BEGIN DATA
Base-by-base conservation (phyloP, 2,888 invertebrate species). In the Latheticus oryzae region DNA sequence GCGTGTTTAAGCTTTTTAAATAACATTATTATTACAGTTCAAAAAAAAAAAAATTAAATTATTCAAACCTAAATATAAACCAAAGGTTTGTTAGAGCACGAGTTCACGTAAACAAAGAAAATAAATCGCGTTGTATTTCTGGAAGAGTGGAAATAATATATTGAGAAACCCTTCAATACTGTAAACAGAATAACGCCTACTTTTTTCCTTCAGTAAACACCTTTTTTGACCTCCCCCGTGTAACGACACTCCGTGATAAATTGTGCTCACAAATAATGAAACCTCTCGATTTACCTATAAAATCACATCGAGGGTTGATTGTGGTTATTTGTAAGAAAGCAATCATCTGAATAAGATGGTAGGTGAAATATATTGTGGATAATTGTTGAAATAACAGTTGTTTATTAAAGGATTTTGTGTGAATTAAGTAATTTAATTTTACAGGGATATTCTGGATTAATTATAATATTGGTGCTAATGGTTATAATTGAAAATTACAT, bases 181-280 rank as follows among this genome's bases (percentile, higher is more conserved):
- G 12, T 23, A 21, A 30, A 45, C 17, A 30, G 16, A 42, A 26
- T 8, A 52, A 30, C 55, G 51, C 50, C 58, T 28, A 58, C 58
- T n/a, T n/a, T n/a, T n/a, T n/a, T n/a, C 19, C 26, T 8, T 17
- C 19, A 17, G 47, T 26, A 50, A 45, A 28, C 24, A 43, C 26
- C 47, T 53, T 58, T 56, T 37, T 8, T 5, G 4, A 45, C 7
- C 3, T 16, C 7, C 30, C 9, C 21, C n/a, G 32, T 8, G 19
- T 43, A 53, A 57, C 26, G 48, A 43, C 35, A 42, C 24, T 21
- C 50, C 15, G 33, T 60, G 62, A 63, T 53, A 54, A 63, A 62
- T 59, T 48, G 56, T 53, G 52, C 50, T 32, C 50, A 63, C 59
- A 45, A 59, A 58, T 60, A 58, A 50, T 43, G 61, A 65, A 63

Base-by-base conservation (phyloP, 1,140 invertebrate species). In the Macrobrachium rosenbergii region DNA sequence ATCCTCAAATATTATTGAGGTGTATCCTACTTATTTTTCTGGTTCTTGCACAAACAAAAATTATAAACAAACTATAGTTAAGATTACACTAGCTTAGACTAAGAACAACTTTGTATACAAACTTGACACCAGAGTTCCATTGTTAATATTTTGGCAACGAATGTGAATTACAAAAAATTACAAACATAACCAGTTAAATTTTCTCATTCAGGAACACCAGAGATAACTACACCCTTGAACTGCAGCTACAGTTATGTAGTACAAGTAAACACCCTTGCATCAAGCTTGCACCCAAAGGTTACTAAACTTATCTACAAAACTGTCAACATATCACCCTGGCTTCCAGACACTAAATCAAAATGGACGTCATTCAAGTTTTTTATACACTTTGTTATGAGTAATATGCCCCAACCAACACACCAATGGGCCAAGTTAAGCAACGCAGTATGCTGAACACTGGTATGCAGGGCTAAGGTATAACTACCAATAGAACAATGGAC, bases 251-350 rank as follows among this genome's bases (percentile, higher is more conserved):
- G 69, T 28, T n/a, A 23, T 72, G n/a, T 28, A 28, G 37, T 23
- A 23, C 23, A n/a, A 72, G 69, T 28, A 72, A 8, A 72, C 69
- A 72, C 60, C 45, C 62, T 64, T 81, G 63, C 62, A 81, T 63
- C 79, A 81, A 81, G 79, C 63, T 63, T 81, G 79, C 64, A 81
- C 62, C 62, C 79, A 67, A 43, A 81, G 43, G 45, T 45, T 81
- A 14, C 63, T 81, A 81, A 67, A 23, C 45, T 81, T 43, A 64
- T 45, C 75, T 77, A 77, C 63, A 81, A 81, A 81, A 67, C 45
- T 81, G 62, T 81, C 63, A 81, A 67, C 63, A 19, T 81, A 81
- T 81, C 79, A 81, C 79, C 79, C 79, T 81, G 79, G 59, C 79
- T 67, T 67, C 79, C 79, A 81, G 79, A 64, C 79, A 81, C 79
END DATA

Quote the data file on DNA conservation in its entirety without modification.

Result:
Base-by-base conservation (phyloP, 2,888 invertebrate species). In the Latheticus oryzae region DNA sequence GCGTGTTTAAGCTTTTTAAATAACATTATTATTACAGTTCAAAAAAAAAAAAATTAAATTATTCAAACCTAAATATAAACCAAAGGTTTGTTAGAGCACGAGTTCACGTAAACAAAGAAAATAAATCGCGTTGTATTTCTGGAAGAGTGGAAATAATATATTGAGAAACCCTTCAATACTGTAAACAGAATAACGCCTACTTTTTTCCTTCAGTAAACACCTTTTTTGACCTCCCCCGTGTAACGACACTCCGTGATAAATTGTGCTCACAAATAATGAAACCTCTCGATTTACCTATAAAATCACATCGAGGGTTGATTGTGGTTATTTGTAAGAAAGCAATCATCTGAATAAGATGGTAGGTGAAATATATTGTGGATAATTGTTGAAATAACAGTTGTTTATTAAAGGATTTTGTGTGAATTAAGTAATTTAATTTTACAGGGATATTCTGGATTAATTATAATATTGGTGCTAATGGTTATAATTGAAAATTACAT, bases 181-280 rank as follows among this genome's bases (percentile, higher is more conserved):
- G 12, T 23, A 21, A 30, A 45, C 17, A 30, G 16, A 42, A 26
- T 8, A 52, A 30, C 55, G 51, C 50, C 58, T 28, A 58, C 58
- T n/a, T n/a, T n/a, T n/a, T n/a, T n/a, C 19, C 26, T 8, T 17
- C 19, A 17, G 47, T 26, A 50, A 45, A 28, C 24, A 43, C 26
- C 47, T 53, T 58, T 56, T 37, T 8, T 5, G 4, A 45, C 7
- C 3, T 16, C 7, C 30, C 9, C 21, C n/a, G 32, T 8, G 19
- T 43, A 53, A 57, C 26, G 48, A 43, C 35, A 42, C 24, T 21
- C 50, C 15, G 33, T 60, G 62, A 63, T 53, A 54, A 63, A 62
- T 59, T 48, G 56, T 53, G 52, C 50, T 32, C 50, A 63, C 59
- A 45, A 59, A 58, T 60, A 58, A 50, T 43, G 61, A 65, A 63

Base-by-base conservation (phyloP, 1,140 invertebrate species). In the Macrobrachium rosenbergii region DNA sequence ATCCTCAAATATTATTGAGGTGTATCCTACTTATTTTTCTGGTTCTTGCACAAACAAAAATTATAAACAAACTATAGTTAAGATTACACTAGCTTAGACTAAGAACAACTTTGTATACAAACTTGACACCAGAGTTCCATTGTTAATATTTTGGCAACGAATGTGAATTACAAAAAATTACAAACATAACCAGTTAAATTTTCTCATTCAGGAACACCAGAGATAACTACACCCTTGAACTGCAGCTACAGTTATGTAGTACAAGTAAACACCCTTGCATCAAGCTTGCACCCAAAGGTTACTAAACTTATCTACAAAACTGTCAACATATCACCCTGGCTTCCAGACACTAAATCAAAATGGACGTCATTCAAGTTTTTTATACACTTTGTTATGAGTAATATGCCCCAACCAACACACCAATGGGCCAAGTTAAGCAACGCAGTATGCTGAACACTGGTATGCAGGGCTAAGGTATAACTACCAATAGAACAATGGAC, bases 251-350 rank as follows among this genome's bases (percentile, higher is more conserved):
- G 69, T 28, T n/a, A 23, T 72, G n/a, T 28, A 28, G 37, T 23
- A 23, C 23, A n/a, A 72, G 69, T 28, A 72, A 8, A 72, C 69
- A 72, C 60, C 45, C 62, T 64, T 81, G 63, C 62, A 81, T 63
- C 79, A 81, A 81, G 79, C 63, T 63, T 81, G 79, C 64, A 81
- C 62, C 62, C 79, A 67, A 43, A 81, G 43, G 45, T 45, T 81
- A 14, C 63, T 81, A 81, A 67, A 23, C 45, T 81, T 43, A 64
- T 45, C 75, T 77, A 77, C 63, A 81, A 81, A 81, A 67, C 45
- T 81, G 62, T 81, C 63, A 81, A 67, C 63, A 19, T 81, A 81
- T 81, C 79, A 81, C 79, C 79, C 79, T 81, G 79, G 59, C 79
- T 67, T 67, C 79, C 79, A 81, G 79, A 64, C 79, A 81, C 79